On January 10, 2017, the European Commission unveiled the “last major Digital Single Market initiatives” addressing Europe’s digital future.  These initiatives comprise the following:

  • A proposal for a Regulation on Privacy and Electronic Communications (E-Privacy Regulation) ;
  • A Communication on “Building a European Data Economy” (see our post here); and
  • A Communication on exchanging and protecting personal data in a globalized world (see our post here).

(There is also a proposal for a Regulation on data protection rules applying to European institutions which InsidePrivacy is not reporting on.)

This post summarizes the proposal for an E-Privacy Regulation.


The existing E-Privacy Directive 2002/58/EC sets out specific privacy-related rules for telecommunications, marketing, and digital services that “particularise and complement” those in the Data Protection Directive.  However, following the enactment of the General Data Protection Regulation (GDPR), there has been a need to update the E-Privacy Directive. From April to June 2016, the Commission consulted on reform of the E-Privacy Directive and, in August 2016, the Commission published a summary report on the results of that consultation.

The proposed E-Privacy Regulation includes significant changes to the current framework that, if enacted in its current form, would impact a wide range of companies that operate online.  Among other things, the draft introduces new rules in relation to traffic and location data, modifies the controversial “cookie” rule, and aligns fines for breach of the proposed Regulation with the GDPR – meaning a maximum fine of up to 4% of annual worldwide turnover for certain breaches.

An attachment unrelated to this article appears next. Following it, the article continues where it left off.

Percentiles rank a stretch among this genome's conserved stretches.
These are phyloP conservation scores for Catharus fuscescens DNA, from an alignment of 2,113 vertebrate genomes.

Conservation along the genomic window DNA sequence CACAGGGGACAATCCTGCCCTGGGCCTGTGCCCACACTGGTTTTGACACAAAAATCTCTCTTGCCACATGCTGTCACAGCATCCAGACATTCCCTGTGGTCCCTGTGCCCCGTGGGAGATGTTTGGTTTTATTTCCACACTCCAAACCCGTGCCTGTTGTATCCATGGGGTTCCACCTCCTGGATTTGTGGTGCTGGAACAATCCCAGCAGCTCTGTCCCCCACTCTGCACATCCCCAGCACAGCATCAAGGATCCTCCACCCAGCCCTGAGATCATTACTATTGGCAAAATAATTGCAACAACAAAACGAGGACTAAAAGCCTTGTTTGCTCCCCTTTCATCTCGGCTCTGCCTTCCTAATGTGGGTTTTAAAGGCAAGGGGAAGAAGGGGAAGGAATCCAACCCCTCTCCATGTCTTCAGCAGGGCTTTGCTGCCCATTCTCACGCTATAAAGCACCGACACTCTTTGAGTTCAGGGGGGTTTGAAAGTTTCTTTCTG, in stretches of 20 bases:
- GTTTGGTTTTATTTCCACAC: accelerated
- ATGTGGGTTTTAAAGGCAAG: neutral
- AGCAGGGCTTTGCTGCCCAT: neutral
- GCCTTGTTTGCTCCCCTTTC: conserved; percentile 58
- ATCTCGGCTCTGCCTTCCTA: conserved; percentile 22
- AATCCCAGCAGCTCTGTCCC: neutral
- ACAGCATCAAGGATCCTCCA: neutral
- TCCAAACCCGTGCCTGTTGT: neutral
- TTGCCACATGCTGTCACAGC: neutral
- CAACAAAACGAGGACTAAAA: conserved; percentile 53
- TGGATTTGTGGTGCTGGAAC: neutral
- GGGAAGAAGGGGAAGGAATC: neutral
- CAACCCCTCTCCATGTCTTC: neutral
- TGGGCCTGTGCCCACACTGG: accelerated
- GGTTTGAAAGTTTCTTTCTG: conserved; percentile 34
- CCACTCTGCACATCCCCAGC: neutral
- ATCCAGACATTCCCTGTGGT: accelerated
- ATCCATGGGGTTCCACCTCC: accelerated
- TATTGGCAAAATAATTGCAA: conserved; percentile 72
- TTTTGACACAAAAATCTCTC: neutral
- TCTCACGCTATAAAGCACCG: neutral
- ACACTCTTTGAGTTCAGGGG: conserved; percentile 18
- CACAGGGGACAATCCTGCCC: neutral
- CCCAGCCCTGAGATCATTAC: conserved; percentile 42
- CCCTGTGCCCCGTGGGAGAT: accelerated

Significant changes to the current framework include:

  • A Regulation (to harmonize rules across Europe) with broad(er) territorial reach.  The current E-Privacy Directive is implemented in a patchwork of national Member State laws; the leaked draft, however, is a Regulation, which requires no national implementing laws (and so would harmonize these rules across the European Union); this approach mirrors the approach taken with the Data Protection Directive, which will be replaced by the GDPR.  The geographic scope of the law has been clarified:  unlike the current E-Privacy Directive, which applies only to “the processing of personal data in connection with the provision of publicly available electronic communications services in public communications networks in the Community,” the new proposal also applies where processing takes place outside the Union, provided those services are provided to end-users in the EU.
  • Telecommunication over-the-top (OTT) services are clearly in scope.  The current E-Privacy Directive applies to providers of public electronic communications services and networks — the meaning and scope of which has been subject to debate.  In response by telecoms providers to “level the playing field,” the new Regulation would, through referencing new definitions proposed by the Commission in the draft European Electronic Communications Code (a separate Commission proposal to comprehensively reform telecoms laws), also apply to so-called “OTT providers,” such as instant messaging and chat apps.
  • Expansion of rules on confidentiality, interception, and traffic / location data.  The e-Privacy Regulation would significantly tighten confidentiality requirements in relation to the processing of all “electronic communications data” (a term defined to include both “electronic communications metadata” (including both traffic and location data), and “electronic communications content”).  The Regulation would prohibit providers of electronic communications services from processing any such data without meeting strict grounds set out in the Regulation (one of which, in some circumstances, is the consent of end-users).  In the case of processing of electronic communications content, such conditions are highly restrictive, and could require companies to consult with regulators prior to processing.